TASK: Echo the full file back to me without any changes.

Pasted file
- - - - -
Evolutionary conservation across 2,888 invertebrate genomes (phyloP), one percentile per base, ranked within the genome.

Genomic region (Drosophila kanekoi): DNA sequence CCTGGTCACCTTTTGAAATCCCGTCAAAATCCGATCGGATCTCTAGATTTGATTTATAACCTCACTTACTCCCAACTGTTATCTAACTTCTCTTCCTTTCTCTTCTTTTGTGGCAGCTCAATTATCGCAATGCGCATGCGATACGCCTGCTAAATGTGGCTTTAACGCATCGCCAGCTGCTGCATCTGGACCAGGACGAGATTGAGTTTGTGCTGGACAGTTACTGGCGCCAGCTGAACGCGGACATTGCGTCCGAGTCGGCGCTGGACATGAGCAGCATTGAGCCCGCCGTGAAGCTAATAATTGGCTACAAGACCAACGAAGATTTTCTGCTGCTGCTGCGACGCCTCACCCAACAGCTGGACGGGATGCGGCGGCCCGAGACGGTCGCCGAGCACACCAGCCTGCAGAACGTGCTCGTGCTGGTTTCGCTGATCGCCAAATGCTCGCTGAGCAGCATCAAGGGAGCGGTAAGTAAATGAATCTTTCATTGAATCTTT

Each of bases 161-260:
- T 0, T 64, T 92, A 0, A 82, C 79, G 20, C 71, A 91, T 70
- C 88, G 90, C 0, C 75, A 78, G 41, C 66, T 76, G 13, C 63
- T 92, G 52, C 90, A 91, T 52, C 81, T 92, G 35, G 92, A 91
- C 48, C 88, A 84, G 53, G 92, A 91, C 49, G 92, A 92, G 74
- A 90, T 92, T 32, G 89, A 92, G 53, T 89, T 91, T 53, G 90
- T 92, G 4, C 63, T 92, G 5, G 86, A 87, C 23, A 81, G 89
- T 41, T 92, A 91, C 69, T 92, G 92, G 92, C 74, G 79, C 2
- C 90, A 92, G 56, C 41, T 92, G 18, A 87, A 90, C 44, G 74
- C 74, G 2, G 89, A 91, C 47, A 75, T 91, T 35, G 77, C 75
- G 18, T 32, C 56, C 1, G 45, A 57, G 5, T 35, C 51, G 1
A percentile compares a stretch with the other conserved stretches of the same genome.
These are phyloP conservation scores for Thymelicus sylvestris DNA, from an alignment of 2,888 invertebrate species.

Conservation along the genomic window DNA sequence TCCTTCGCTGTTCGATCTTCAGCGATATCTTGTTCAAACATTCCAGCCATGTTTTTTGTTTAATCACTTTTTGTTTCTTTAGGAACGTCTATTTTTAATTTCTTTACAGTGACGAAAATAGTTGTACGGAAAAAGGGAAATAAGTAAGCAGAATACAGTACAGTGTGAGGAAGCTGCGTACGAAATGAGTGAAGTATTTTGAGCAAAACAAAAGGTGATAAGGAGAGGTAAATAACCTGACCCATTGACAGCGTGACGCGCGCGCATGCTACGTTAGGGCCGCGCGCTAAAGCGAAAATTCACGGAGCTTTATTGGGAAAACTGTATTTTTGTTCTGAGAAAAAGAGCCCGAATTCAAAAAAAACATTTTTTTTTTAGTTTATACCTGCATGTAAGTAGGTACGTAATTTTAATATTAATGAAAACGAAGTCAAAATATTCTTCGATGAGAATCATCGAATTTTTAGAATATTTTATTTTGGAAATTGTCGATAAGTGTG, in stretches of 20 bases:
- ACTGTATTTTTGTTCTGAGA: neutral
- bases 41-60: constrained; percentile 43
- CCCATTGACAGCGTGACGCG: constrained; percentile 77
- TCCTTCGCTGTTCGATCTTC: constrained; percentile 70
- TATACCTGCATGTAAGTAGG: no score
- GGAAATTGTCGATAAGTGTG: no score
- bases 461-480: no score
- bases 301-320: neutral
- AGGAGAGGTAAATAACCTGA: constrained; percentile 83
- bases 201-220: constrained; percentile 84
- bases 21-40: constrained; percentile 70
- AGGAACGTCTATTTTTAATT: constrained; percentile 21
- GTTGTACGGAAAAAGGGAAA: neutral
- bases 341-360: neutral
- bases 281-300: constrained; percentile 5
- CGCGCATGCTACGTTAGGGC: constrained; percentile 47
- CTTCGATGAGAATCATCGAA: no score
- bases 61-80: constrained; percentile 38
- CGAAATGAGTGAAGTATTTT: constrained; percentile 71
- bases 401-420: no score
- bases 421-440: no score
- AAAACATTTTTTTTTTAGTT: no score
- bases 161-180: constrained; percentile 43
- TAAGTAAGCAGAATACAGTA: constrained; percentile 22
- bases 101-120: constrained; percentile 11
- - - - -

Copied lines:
Evolutionary conservation across 2,888 invertebrate genomes (phyloP), one percentile per base, ranked within the genome.

Genomic region (Drosophila kanekoi): DNA sequence CCTGGTCACCTTTTGAAATCCCGTCAAAATCCGATCGGATCTCTAGATTTGATTTATAACCTCACTTACTCCCAACTGTTATCTAACTTCTCTTCCTTTCTCTTCTTTTGTGGCAGCTCAATTATCGCAATGCGCATGCGATACGCCTGCTAAATGTGGCTTTAACGCATCGCCAGCTGCTGCATCTGGACCAGGACGAGATTGAGTTTGTGCTGGACAGTTACTGGCGCCAGCTGAACGCGGACATTGCGTCCGAGTCGGCGCTGGACATGAGCAGCATTGAGCCCGCCGTGAAGCTAATAATTGGCTACAAGACCAACGAAGATTTTCTGCTGCTGCTGCGACGCCTCACCCAACAGCTGGACGGGATGCGGCGGCCCGAGACGGTCGCCGAGCACACCAGCCTGCAGAACGTGCTCGTGCTGGTTTCGCTGATCGCCAAATGCTCGCTGAGCAGCATCAAGGGAGCGGTAAGTAAATGAATCTTTCATTGAATCTTT

Each of bases 161-260:
- T 0, T 64, T 92, A 0, A 82, C 79, G 20, C 71, A 91, T 70
- C 88, G 90, C 0, C 75, A 78, G 41, C 66, T 76, G 13, C 63
- T 92, G 52, C 90, A 91, T 52, C 81, T 92, G 35, G 92, A 91
- C 48, C 88, A 84, G 53, G 92, A 91, C 49, G 92, A 92, G 74
- A 90, T 92, T 32, G 89, A 92, G 53, T 89, T 91, T 53, G 90
- T 92, G 4, C 63, T 92, G 5, G 86, A 87, C 23, A 81, G 89
- T 41, T 92, A 91, C 69, T 92, G 92, G 92, C 74, G 79, C 2
- C 90, A 92, G 56, C 41, T 92, G 18, A 87, A 90, C 44, G 74
- C 74, G 2, G 89, A 91, C 47, A 75, T 91, T 35, G 77, C 75
- G 18, T 32, C 56, C 1, G 45, A 57, G 5, T 35, C 51, G 1
A percentile compares a stretch with the other conserved stretches of the same genome.
These are phyloP conservation scores for Thymelicus sylvestris DNA, from an alignment of 2,888 invertebrate species.

Conservation along the genomic window DNA sequence TCCTTCGCTGTTCGATCTTCAGCGATATCTTGTTCAAACATTCCAGCCATGTTTTTTGTTTAATCACTTTTTGTTTCTTTAGGAACGTCTATTTTTAATTTCTTTACAGTGACGAAAATAGTTGTACGGAAAAAGGGAAATAAGTAAGCAGAATACAGTACAGTGTGAGGAAGCTGCGTACGAAATGAGTGAAGTATTTTGAGCAAAACAAAAGGTGATAAGGAGAGGTAAATAACCTGACCCATTGACAGCGTGACGCGCGCGCATGCTACGTTAGGGCCGCGCGCTAAAGCGAAAATTCACGGAGCTTTATTGGGAAAACTGTATTTTTGTTCTGAGAAAAAGAGCCCGAATTCAAAAAAAACATTTTTTTTTTAGTTTATACCTGCATGTAAGTAGGTACGTAATTTTAATATTAATGAAAACGAAGTCAAAATATTCTTCGATGAGAATCATCGAATTTTTAGAATATTTTATTTTGGAAATTGTCGATAAGTGTG, in stretches of 20 bases:
- ACTGTATTTTTGTTCTGAGA: neutral
- bases 41-60: constrained; percentile 43
- CCCATTGACAGCGTGACGCG: constrained; percentile 77
- TCCTTCGCTGTTCGATCTTC: constrained; percentile 70
- TATACCTGCATGTAAGTAGG: no score
- GGAAATTGTCGATAAGTGTG: no score
- bases 461-480: no score
- bases 301-320: neutral
- AGGAGAGGTAAATAACCTGA: constrained; percentile 83
- bases 201-220: constrained; percentile 84
- bases 21-40: constrained; percentile 70
- AGGAACGTCTATTTTTAATT: constrained; percentile 21
- GTTGTACGGAAAAAGGGAAA: neutral
- bases 341-360: neutral
- bases 281-300: constrained; percentile 5
- CGCGCATGCTACGTTAGGGC: constrained; percentile 47
- CTTCGATGAGAATCATCGAA: no score
- bases 61-80: constrained; percentile 38
- CGAAATGAGTGAAGTATTTT: constrained; percentile 71
- bases 401-420: no score
- bases 421-440: no score
- AAAACATTTTTTTTTTAGTT: no score
- bases 161-180: constrained; percentile 43
- TAAGTAAGCAGAATACAGTA: constrained; percentile 22
- bases 101-120: constrained; percentile 11